Deep Blue Something Or Other . . .

The one time in my life I've bought a new car — or at least a pre-owned vehicle but actually purchased from a dealership — we sat in a small, squat, glassed building in the sprawling lot and waited for whatever requisite paperwork had to be conjured up and assembled. The dealership was classy and anticipated needs, so they thoughtfully had a bank of flat-screen TVs (I'm actually assuming they were flat-screen TVs instead of actually remembering that fact, since that would be a touch they clearly had to fulfill) playing music videos.

I suppose someone somewhere must be on the hook for curating what music videos get played in the sales area of a car dealership; I don't think I'd want to be responsible for this. It's obviously a tricky task: nothing too edgy, for sure, but something would be called for that would encourage one to buy — or at least something upholding the virtue of car ownership or lease holding. I remember not much about what was played other than it was the same five or six videos played over and over and over and over. And of those I remember only one: Deep Blue Something's "Breakfast At Tiffany's."

To paraphrase the song, I think I remember the tune!

The song is kind of simple — the persona in the lyric is marking the dissolution of a relationship and remarking that even though they're seeing things differently and things are apparently over the two actually liked Breakfast at Tiffany's — or at least the counterpart of the relationship "remembers the film" and, well, that's one thing they've got.

It's a little bit of a bank shot — in the sense that we're supposed to pencil in a lot of stuff (or presumably) from this one detail — and then a little one-note in the sense that the entire fucking goddamn song is this one fucking tiny observation, but whatever: it's catchy.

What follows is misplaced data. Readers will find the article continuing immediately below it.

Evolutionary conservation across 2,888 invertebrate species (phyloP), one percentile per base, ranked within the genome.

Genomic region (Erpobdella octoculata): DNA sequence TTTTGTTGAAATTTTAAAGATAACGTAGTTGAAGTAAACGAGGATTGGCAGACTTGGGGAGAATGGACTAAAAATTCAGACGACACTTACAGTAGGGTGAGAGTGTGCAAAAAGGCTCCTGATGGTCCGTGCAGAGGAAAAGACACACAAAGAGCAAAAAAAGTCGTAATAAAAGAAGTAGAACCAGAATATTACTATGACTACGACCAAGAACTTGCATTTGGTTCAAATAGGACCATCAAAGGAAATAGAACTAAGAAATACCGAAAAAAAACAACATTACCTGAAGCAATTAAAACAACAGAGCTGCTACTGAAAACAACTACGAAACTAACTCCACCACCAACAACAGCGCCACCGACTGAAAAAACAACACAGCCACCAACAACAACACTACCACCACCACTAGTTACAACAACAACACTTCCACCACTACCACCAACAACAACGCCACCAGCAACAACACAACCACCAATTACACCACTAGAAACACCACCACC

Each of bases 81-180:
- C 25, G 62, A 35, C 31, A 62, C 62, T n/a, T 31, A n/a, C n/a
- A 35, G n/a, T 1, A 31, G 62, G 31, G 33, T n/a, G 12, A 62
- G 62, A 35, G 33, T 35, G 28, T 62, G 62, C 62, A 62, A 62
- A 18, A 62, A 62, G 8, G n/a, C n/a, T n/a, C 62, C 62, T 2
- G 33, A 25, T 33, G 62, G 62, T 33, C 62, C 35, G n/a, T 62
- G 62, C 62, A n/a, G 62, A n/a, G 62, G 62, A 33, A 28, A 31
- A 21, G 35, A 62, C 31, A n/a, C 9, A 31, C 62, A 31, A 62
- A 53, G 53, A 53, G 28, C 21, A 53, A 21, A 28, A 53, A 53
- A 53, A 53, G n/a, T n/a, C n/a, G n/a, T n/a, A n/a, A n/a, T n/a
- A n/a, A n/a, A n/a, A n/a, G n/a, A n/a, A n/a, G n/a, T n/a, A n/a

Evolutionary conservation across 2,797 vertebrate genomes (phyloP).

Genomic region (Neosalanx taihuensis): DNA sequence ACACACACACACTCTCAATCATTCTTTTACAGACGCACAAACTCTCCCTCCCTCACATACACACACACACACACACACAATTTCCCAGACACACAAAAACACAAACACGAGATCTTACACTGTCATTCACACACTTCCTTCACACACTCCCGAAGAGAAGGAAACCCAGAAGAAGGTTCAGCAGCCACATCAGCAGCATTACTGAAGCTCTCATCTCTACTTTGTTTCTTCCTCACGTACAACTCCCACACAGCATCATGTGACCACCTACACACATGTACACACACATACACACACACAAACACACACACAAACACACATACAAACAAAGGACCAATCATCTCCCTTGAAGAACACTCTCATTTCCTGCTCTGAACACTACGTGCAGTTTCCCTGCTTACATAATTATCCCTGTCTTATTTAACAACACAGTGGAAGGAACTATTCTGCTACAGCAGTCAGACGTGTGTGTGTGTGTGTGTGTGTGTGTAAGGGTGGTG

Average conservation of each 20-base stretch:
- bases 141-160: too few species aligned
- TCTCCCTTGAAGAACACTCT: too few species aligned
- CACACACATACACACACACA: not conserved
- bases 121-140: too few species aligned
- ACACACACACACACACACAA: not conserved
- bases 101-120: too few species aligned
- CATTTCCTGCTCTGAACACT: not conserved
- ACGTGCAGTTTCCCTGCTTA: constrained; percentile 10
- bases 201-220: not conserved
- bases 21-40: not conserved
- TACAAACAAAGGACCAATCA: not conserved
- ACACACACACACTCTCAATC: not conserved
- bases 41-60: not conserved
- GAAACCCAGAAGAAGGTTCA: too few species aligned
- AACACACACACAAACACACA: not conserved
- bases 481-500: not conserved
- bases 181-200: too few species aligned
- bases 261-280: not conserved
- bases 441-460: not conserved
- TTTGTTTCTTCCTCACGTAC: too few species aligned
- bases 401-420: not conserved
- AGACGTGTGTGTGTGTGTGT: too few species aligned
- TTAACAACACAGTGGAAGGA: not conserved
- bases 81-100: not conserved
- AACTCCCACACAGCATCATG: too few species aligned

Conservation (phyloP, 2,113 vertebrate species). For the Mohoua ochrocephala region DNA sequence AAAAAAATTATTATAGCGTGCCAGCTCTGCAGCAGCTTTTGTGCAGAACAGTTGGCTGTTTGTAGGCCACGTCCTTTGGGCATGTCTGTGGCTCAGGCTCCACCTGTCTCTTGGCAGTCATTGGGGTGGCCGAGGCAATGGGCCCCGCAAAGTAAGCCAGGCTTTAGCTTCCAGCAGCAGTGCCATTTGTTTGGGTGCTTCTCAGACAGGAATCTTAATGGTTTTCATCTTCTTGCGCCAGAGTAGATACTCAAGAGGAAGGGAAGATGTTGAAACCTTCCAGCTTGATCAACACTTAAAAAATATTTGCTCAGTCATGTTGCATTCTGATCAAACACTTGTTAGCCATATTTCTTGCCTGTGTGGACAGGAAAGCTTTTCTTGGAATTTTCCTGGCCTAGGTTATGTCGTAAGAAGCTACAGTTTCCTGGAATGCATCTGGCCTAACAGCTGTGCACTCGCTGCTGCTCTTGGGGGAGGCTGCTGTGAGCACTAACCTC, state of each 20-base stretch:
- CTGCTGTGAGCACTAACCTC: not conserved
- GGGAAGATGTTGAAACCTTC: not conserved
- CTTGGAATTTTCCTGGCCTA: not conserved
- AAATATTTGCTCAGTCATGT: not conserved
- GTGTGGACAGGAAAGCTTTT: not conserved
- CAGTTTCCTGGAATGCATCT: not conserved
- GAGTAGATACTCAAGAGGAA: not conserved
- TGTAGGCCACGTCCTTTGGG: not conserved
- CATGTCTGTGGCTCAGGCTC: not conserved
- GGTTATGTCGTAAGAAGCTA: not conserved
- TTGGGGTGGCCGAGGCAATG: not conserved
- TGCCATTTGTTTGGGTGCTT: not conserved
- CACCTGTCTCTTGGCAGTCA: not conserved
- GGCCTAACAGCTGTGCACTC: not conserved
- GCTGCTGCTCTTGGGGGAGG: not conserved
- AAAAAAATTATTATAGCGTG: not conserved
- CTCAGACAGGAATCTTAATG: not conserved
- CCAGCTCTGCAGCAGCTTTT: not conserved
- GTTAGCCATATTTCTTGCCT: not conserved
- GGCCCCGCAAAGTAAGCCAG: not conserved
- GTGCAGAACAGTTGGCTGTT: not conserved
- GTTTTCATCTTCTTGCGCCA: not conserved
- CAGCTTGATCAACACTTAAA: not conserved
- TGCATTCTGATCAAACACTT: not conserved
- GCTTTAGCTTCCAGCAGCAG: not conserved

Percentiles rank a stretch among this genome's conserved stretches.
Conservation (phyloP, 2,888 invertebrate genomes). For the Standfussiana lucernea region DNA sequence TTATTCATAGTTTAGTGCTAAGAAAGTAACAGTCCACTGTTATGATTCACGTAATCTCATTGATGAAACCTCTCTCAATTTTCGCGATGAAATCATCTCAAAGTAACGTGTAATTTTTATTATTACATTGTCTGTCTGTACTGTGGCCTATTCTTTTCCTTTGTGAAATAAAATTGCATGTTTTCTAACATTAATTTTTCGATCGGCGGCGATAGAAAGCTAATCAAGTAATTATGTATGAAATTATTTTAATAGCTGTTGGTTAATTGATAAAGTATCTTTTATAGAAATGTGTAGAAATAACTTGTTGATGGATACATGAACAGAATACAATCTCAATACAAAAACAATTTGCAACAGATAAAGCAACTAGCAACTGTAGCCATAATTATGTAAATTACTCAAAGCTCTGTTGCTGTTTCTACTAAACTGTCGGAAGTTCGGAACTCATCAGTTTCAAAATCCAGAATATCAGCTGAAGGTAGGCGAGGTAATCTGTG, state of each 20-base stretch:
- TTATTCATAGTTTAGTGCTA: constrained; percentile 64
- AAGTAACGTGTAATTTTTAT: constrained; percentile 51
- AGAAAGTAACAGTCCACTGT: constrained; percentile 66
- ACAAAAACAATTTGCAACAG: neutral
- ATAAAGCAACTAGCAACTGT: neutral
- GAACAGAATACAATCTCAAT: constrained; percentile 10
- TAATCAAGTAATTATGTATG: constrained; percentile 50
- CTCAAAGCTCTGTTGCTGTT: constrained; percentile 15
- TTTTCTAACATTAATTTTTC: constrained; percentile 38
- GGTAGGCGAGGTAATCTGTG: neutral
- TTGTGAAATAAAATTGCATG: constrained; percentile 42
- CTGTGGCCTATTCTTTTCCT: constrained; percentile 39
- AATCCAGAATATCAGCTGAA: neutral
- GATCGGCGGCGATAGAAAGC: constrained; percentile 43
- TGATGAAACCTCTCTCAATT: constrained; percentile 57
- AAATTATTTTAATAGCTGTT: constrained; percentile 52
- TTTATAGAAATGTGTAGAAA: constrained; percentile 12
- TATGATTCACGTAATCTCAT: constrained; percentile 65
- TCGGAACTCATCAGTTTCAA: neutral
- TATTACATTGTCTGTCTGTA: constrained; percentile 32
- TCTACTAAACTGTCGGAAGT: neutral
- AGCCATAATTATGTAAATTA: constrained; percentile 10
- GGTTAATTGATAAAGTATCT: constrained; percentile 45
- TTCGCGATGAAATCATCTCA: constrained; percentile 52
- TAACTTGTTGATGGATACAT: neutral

And I don't totally understand how it's meant to reiterate the positive benefits of car ownership but whatever: interest rates for car loans are pretty low, and over the course of a five-year loan you're only spending another couple hundred bucks if you luck into a one-percent APR so cue up that '90s heyday and feel empowered . . . you deserve this . . . and now it's suddenly time to consider an extended warranty.

So in the video the lead singer is holding the book. Now about that book . . .

I actually couldn't remember if I had read the book before. In the end, I'm pretty sure that I did but I don't really have a firm memory of reading it. I blame the movie for this, of course. It's not really Audrey Hepburn's fault, but rather the machine that makes Audrey Hepburn. She made that role transcend the role, which is deft, obviously, but about that role . . .

Truman Capote's Breakfast at Tiffany's is an odd novella — seeming romantic but rug-pulling like the worst Springsteen excesses. Which is to say, knowing what we know now about Audrey Hepburn's big sunglasses, it's hard to square the "Moon River" la-de-la-de-la of the film with the character in Capote's book, who comes off as kind of a cross between Mrs. Parker and the Vicious Circle and, I don't know, maybe this lady or something.